The Standard for Embedded Accelerated 3D Graphics
OpenGL® ES is a royalty-free, cross-platform API for full-function 2D and 3D graphics on embedded systems - including consoles, phones, appliances and vehicles. It consists of well-defined subsets of desktop OpenGL, creating a flexible and powerful low-level interface between software and graphics acceleration. OpenGL ES includes profiles for floating-point and fixed-point systems and the EGL™ specification for portably binding to native windowing systems. OpenGL ES 1.X is for fixed function hardware and offers acceleration, image quality and performance. OpenGL ES 2.X enables full programmable 3D graphics. OpenGL SC is tuned for the safety critical market.
OpenGL ES 1.1 at a glance
OpenGL ES 1.1 is derived from desktop OpenGL 1.5 and emphasizes hardware acceleration of the API, but is fully backwards compatible with OpenGL ES 1.0. OpenGL ES 1.1 provides enhanced functionality, improved image quality and optimizations to increase performance while reducing memory bandwidth usage to save power.
OpenGL ES 1.1 and OpenGL ES 1.1 Extension Pack
For fixed function hardware: OpenGL ES 1.1 is defined relative to the OpenGL 1.5 specification and emphasizes hardware acceleration of the API, but is fully backwards compatible with 1.0. It provides enhanced functionality, improved image quality and optimizations to increase performance while reducing memory bandwidth usage to save power. The OpenGL ES 1.1 Extension Pack is a collection of optional extensions added to OpenGL ES 1.1 that reduced variability and bring significant improvements in image quality and performance. Learn More...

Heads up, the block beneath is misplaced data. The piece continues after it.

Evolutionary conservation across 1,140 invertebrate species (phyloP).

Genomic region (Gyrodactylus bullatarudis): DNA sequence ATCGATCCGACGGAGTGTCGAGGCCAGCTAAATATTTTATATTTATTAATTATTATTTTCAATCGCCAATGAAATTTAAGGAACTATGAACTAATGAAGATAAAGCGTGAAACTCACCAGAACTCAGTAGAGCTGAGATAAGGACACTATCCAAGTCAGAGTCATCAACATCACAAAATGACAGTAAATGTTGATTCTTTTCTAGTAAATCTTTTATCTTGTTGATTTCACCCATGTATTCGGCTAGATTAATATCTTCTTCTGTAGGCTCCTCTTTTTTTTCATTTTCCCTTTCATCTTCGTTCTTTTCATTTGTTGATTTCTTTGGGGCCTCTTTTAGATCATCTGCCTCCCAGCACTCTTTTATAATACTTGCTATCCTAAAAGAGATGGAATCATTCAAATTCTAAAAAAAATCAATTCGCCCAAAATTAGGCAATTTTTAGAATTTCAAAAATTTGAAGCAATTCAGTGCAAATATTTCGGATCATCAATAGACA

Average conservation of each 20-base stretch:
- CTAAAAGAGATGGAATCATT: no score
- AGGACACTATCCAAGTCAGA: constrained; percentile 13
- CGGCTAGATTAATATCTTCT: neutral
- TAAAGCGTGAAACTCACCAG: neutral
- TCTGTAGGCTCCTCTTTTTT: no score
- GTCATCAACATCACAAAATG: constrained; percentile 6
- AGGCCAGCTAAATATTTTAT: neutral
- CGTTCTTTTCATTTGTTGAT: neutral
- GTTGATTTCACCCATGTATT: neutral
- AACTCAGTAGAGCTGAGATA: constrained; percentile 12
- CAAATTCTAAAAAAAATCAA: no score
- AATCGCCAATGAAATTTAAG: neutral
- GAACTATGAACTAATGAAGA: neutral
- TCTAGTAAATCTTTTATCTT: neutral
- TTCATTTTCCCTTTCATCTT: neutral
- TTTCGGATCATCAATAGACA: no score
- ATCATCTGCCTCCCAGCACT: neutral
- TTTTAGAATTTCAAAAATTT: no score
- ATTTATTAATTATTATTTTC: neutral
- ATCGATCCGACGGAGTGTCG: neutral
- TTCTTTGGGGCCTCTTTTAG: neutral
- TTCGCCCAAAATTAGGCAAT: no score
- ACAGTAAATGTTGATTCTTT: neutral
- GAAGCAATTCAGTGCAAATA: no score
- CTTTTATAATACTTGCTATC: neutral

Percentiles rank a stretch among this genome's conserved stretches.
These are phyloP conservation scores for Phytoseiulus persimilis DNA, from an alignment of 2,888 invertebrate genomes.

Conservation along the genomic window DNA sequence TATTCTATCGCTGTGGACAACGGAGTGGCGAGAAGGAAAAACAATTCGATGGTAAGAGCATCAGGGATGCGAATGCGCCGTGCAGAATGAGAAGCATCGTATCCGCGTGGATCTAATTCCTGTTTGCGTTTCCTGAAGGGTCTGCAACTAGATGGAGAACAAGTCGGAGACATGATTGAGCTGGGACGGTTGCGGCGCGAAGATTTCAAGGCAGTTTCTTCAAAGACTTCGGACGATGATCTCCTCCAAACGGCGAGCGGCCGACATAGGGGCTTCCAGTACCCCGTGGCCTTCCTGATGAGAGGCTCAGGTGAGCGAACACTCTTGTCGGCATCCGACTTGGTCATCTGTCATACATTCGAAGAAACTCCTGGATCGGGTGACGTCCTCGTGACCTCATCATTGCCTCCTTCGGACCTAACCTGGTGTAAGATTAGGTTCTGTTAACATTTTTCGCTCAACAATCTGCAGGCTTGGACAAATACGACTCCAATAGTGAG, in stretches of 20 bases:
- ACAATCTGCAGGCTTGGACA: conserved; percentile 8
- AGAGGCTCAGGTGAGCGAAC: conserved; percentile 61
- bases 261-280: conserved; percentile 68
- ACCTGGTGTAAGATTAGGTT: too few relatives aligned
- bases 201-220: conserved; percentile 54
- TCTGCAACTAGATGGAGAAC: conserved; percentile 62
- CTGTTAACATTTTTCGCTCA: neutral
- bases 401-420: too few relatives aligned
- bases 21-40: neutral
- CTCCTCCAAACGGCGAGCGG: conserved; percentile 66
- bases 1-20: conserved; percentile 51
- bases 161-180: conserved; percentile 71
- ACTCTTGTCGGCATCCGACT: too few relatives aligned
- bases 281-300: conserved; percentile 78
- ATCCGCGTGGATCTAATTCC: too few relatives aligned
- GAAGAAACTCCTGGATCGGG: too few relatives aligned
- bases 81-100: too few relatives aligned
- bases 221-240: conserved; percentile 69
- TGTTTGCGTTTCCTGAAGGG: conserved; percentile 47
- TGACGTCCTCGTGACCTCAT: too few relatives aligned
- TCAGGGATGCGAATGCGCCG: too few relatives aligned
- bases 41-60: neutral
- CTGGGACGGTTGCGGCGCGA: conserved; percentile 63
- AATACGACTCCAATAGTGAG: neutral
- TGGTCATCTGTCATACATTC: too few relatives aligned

OpenGL ES 1.1 Extension Pack at a glance
The OpenGL ES 1.1 Extension Pack is a collection of optional extensions added to OpenGL ES 1.1 to reduce variability for easier application porting and add enhanced functionality including cube maps, frame buffer objects, larger matrix palettes, and enhanced texturing and stencil modes.
OpenGL ES 1.0 at a glance
OpenGL ES 1.0 is defined relative to the OpenGL 1.3 specification and emphasizes enabling software rendering and basic hardware acceleration.
The old OpenGL ES 1.0 and EGL 1.0 Reference Manual is obsolete and has been removed. Please use the OpenGL ES 1.1 Online Manual Pages instead.
OpenGL ES 1.1 in more detail
In addition to the features in OpenGL ES 1.0, OpenGL ES 1.1 adds:
- OpenGL 1.5 as a reference - the specification is defined relative to the
OpenGL 1.5 specification.
- Buffer objects provide a mechanism that clients can use to allocate, initialize and render from memory. Buffer objects can be used to store vertex array and element index data.
- Auto mipmap generation can offload the application from having to generate mip-levels. Hardware implementations can potentially accelerate auto mip-level generation especially for video textures or when rendering to texture.
A texture is considered incomplete in OpenGL ES if the set of mipmap arrays are not specified with the same type. The check for completeness is done when a given texture is used to render geometry.
- Enhanced texture processing including a minimum of two multi-textures and texture combiner functionality for effects such as bump-mapping and per-pixel lighting. All OpenGL 1.5 texture environments except for the texture crossbar are supported.
- Vertex skinning functionality using the oes_matrix_palette extension allows smooth animation of complex figures and geometries. The extension allow OpenGL ES to support a palette of matrices. The matrix palette defines a set of
matrices that can be used to transform a vertex. The matrix palette is not part of the model view matrix
- User-defined clip planes permit for efficient early culling of non-visible polygons -increasing performance and saving power
- Enhanced point sprites and point sprite arrays provides a method for application to draw particles using points instead